As a prized collection, the Legacy Tobacco Documents Library benefits from sophisticated search tools. How about providing the opportunity for users to create and search social bookmarks, as another way to tap into this library? In addition to facilitating access in a new way, this would offer a research opportunity about the comparative benefits of searching pre-structured and post-structured vocabularies.

Once all this work is completed, our First Life may seem stale. So we should also hedge our bets and enter Second Life.

Partnering with the Science Cafe

The Science Cafe is UCSF's "weekly conversation about the culture, conduct & community of science." It is one way to make science more accessible to the general public. The Science Cafe lectures are podcasts, and could be added to Podcasts@UCSF. As the number of lectures increases, librarians could facilitate social bookmarking. People could see which topics are connected to each other and identify others who share similar interests.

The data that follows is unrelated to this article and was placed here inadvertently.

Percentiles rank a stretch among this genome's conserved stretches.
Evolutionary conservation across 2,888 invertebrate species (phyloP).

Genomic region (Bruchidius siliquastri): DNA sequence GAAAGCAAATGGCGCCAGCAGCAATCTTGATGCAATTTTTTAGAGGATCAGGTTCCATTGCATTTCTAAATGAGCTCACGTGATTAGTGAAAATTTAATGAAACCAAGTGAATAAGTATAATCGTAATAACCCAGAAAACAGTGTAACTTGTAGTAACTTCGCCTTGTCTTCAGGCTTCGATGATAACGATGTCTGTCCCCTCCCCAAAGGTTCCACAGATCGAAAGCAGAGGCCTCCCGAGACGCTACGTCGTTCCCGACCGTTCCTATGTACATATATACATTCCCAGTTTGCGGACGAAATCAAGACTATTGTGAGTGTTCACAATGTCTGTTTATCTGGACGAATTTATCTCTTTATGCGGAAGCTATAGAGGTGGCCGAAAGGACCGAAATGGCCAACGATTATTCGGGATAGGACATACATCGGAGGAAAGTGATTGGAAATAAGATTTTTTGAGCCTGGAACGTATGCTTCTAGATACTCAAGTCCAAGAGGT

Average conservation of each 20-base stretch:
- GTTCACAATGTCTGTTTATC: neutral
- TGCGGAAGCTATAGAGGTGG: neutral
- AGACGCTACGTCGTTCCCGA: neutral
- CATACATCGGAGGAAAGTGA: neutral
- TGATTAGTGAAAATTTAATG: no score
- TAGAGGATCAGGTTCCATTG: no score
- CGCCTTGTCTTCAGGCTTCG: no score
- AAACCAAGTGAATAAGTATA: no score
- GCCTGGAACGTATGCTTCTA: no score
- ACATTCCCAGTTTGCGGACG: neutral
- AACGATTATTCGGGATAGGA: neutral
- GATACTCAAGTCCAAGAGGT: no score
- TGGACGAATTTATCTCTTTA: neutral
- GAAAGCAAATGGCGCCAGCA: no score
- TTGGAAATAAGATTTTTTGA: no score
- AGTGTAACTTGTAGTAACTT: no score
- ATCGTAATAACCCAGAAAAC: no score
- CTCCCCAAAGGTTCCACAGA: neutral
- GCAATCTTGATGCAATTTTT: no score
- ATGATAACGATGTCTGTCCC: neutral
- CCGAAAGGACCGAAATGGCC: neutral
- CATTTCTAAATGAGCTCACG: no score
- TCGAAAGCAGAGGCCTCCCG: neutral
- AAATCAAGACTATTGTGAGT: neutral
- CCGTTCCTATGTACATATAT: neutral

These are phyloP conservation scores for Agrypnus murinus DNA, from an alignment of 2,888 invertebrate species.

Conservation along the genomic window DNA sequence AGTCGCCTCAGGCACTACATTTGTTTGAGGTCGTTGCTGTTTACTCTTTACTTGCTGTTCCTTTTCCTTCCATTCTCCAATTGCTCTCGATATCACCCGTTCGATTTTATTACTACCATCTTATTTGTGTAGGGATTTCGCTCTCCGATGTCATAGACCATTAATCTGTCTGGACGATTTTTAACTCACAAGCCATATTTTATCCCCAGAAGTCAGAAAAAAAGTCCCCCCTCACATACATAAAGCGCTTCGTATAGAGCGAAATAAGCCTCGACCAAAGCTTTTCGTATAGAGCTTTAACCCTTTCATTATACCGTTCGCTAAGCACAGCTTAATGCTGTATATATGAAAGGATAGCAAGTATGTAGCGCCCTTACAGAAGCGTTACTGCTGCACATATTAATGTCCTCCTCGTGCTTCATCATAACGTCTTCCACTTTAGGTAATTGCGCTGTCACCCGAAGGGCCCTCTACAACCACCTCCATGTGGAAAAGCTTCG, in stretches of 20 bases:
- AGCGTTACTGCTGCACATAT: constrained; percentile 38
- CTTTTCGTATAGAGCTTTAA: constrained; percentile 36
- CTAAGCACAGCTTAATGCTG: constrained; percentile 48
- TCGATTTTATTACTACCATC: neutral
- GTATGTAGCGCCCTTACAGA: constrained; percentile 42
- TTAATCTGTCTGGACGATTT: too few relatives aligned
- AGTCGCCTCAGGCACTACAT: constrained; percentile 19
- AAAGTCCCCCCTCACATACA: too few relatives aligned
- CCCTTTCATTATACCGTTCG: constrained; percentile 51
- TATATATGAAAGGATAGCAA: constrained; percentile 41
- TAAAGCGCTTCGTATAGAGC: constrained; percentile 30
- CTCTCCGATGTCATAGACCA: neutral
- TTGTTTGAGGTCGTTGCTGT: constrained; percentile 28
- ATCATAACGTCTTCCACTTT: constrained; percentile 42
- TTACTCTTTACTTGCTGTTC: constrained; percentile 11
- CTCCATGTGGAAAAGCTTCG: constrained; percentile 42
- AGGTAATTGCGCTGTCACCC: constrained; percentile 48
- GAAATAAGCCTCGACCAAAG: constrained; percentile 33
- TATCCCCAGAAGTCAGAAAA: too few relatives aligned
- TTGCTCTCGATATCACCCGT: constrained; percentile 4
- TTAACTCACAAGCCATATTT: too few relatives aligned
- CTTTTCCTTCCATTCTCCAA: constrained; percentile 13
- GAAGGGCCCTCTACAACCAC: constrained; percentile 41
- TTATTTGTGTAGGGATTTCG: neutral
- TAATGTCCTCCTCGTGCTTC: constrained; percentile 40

The Legacy Tobacco Documents Library could also explore the use of social bookmarks, as a research endeavor.

Lecture Series at the Library

Partnering with the UCSF School of Pharmacy, librarians could host a wide-ranging lecture series about the impact of pharmaceutical industry marketing practices on pharmaceutical education. All lectures would be available through Podcasts@UCSF. Librarians, students, faculty and invited speakers could author blogs as supplements to the lectures.

Podcasts also have exciting potential for community outreach.

Blogs and Wikis in Moodle or Sakai